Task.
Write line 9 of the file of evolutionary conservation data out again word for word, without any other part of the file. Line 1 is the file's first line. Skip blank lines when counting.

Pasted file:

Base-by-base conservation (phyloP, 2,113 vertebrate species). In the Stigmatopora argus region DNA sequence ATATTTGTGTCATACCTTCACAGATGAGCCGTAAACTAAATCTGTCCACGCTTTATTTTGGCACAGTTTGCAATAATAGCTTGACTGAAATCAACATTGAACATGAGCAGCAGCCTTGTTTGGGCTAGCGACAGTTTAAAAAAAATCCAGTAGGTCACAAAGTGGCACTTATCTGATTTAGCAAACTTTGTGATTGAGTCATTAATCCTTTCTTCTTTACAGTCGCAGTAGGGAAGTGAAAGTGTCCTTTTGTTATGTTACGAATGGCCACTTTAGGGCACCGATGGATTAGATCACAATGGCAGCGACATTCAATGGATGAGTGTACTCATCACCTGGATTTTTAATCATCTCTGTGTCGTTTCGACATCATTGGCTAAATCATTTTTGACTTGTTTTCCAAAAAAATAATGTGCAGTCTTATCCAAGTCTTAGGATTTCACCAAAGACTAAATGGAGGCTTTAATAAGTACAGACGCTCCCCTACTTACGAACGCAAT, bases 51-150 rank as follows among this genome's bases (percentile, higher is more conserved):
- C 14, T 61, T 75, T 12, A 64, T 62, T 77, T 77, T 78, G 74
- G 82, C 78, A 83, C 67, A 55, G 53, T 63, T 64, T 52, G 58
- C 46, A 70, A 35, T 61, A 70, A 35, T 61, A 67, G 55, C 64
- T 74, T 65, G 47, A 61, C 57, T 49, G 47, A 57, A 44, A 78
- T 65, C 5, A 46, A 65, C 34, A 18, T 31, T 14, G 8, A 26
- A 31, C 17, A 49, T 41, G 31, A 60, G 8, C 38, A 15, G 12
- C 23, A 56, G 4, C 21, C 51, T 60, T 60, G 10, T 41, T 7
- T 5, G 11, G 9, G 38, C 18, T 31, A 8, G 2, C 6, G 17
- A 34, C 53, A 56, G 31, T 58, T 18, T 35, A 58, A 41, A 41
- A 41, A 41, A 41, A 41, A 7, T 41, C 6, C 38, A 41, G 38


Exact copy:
- T 5, G 11, G 9, G 38, C 18, T 31, A 8, G 2, C 6, G 17